Thursday morning sees the annual publication of the child poverty statistics. This year’s set of statistics is especially important because it covers the year 2010/11, so it enables us to come to a final judgment on the Labour government’s record on child poverty.
In advance of the statistics, battle has been properly joined on whether Labour’s child poverty targets, enshrined in the Child Poverty Act 2010, were the right ones, and in particular, whether measuring poor households’ incomes, relative to median incomes, is the best way of thinking about poverty or not. The Centre for Social Justice has become the latest in a long line of conservative thinktanks to criticise the child poverty targets and Labour’s approach to meeting them; meanwhile the Child Poverty Action Group and a number of commentators have issued their detailed rejoinders.
Some of the criticisms of Labour’s targets are easily dispatched. The idea that ‘the poor will always be with us’ if a relative rather than absolute measure of child poverty is adopted, rests on a confusion between the median and the mean (less charitably, you can call this a statistical ‘howler‘, as Polly Toynbee did earlier this week). The relative measure of child poverty doesn’t calculate the distance from the average but from the median, so it is perfectly possible to have low levels of child poverty and still have significant levels of inequality between the middle of the income distribution and the top. (That, incidentally, is broadly why Labour was able to reduce child and pensioner poverty significantly without reducing the overall level of income inequality, measured by the Gini coefficient.) Moreover, other countries have significantly lower levels of child poverty, measured in relative terms, than we do, so empirically it is clearly possible.
Another standard criticism is that Labour didn’t achieve very much, given the resources it ploughed into tax credits, childcare and other services for poor families. True, Labour clearly missed its halfway mark target to halve child poverty by 2010. But academic experts like Jane Waldfogel and Mike Brewer believe that this was a substantial achievement nonetheless, bucking the international trend. Brewer’s provisional estimates (prior to the publication of the 2010/11 statistics) is that the number of children in poverty would have risen to around 4.3 million by 2010 had Labour not invested in substantial increases in tax credits and other measures, instead of falling from 3.4 million to 2.5 million children, or by slightly more than a quarter.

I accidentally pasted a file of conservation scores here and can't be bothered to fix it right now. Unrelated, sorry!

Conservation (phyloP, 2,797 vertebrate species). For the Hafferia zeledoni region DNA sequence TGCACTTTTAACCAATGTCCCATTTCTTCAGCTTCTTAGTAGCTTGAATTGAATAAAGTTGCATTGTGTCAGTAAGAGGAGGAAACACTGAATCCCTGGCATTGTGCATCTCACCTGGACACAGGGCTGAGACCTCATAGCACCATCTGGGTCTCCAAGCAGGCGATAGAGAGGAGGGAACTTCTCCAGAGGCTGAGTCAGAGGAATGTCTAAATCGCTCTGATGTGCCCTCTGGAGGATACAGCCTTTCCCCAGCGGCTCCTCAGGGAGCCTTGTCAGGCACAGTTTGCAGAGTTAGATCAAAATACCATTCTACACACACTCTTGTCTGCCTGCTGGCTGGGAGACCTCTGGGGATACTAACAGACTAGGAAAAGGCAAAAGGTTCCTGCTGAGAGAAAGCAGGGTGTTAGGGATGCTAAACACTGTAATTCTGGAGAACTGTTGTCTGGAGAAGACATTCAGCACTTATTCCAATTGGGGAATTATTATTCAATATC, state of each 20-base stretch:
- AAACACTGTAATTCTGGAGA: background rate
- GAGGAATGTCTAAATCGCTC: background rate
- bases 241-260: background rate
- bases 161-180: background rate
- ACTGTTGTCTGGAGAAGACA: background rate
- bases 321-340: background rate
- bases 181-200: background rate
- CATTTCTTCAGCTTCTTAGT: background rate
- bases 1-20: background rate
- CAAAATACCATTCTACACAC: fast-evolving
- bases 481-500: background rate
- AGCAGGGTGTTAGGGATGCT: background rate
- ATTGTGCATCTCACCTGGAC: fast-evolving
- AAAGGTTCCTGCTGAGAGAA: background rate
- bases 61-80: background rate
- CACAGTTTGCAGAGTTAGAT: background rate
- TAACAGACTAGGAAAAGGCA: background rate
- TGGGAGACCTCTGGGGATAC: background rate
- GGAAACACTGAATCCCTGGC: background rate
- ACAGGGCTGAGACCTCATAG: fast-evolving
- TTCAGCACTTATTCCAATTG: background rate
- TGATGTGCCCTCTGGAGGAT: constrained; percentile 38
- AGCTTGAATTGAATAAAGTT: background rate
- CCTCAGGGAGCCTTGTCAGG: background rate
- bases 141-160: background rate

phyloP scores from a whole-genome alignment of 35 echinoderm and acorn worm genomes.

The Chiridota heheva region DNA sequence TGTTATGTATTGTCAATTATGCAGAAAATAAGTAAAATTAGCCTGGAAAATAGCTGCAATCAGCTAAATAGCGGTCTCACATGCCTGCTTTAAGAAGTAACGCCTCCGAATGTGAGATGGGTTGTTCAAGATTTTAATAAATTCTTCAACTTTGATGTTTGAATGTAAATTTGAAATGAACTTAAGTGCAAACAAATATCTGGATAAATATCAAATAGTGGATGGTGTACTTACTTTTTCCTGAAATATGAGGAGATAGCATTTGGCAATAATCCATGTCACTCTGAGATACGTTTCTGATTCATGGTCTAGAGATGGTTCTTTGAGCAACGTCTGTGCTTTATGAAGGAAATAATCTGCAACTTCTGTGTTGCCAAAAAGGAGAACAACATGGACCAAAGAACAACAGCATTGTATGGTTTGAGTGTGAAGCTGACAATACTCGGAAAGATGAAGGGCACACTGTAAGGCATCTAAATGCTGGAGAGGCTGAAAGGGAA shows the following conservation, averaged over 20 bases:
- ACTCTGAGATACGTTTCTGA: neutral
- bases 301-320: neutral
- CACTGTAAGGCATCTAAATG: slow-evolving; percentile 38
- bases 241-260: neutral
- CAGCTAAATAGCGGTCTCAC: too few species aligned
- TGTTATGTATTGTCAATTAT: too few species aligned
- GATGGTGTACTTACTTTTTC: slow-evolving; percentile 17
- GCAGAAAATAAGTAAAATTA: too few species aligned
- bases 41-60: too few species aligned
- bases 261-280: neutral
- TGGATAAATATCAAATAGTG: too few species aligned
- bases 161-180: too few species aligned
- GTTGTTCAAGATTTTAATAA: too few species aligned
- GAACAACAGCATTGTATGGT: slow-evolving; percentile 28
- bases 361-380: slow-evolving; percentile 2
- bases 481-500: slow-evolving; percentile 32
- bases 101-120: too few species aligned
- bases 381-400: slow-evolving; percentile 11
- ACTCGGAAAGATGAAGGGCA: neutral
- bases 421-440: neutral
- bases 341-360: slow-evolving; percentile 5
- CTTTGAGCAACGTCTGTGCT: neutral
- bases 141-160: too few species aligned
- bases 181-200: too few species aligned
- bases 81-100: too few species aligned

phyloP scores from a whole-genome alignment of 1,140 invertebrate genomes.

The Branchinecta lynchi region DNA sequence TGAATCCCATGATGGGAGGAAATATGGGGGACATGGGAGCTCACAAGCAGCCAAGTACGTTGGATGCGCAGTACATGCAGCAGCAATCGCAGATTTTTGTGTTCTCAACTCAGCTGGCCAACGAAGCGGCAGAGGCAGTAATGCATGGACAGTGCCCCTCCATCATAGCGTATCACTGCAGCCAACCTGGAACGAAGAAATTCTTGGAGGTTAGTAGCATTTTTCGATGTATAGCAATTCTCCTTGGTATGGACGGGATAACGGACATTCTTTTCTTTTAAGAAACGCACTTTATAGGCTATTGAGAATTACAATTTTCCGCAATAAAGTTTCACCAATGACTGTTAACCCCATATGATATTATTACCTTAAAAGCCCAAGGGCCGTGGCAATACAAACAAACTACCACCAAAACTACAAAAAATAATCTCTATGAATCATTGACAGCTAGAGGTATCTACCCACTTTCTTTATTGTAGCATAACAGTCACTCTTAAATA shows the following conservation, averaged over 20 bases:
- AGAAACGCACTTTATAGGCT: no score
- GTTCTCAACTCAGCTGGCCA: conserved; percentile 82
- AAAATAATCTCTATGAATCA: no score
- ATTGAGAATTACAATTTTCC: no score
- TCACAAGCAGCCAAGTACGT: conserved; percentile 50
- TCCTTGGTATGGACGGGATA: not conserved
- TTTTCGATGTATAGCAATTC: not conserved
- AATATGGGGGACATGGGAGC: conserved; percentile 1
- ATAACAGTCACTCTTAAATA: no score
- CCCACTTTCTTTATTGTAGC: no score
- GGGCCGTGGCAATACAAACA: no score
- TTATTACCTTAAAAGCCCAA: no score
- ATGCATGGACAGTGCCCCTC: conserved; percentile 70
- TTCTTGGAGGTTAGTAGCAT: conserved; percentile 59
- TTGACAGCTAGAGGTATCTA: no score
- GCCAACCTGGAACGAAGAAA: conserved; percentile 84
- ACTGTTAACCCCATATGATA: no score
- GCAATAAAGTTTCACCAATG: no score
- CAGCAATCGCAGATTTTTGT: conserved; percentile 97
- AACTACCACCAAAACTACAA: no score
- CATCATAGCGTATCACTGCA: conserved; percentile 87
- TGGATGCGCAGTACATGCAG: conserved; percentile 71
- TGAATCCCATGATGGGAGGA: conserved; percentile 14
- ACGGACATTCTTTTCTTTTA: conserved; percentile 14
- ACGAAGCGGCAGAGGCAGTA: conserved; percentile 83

Last year, Nick Clegg notoriously argued that this record amounted to little more than ‘poverty plus a pound’. Yet if you look at DWP figures they demonstrate a fall in child poverty across a spectrum of households, from families in severe poverty at 43 per cent of the median, to those at 100 per cent.
Cumulative distribution function of household incomes for children in 1998/99 and 2008/09 (Great Britain)
Lying behind Clegg’s charge, and that of the conservative thinktanks, is a more fundamental point. This is the argument that raising household incomes does nothing substantial to address the underlying causes of what makes people poor and doesn’t therefore transform children’s life chances. On this score, Alan Milburn is surely right to say that income and opportunity are not opposites but two sides of the same coin. Children who grow up in households with very little money experience significant disadvantages which impair their chances in life considerably. There is copious evidence to that effect.
Conversely, there are now more children living in poverty in households where one of the parents works than in workless households. Low income families can do all the right things – hold down jobs and raise their children as best they can – and still be poor if they can’t earn a decent living.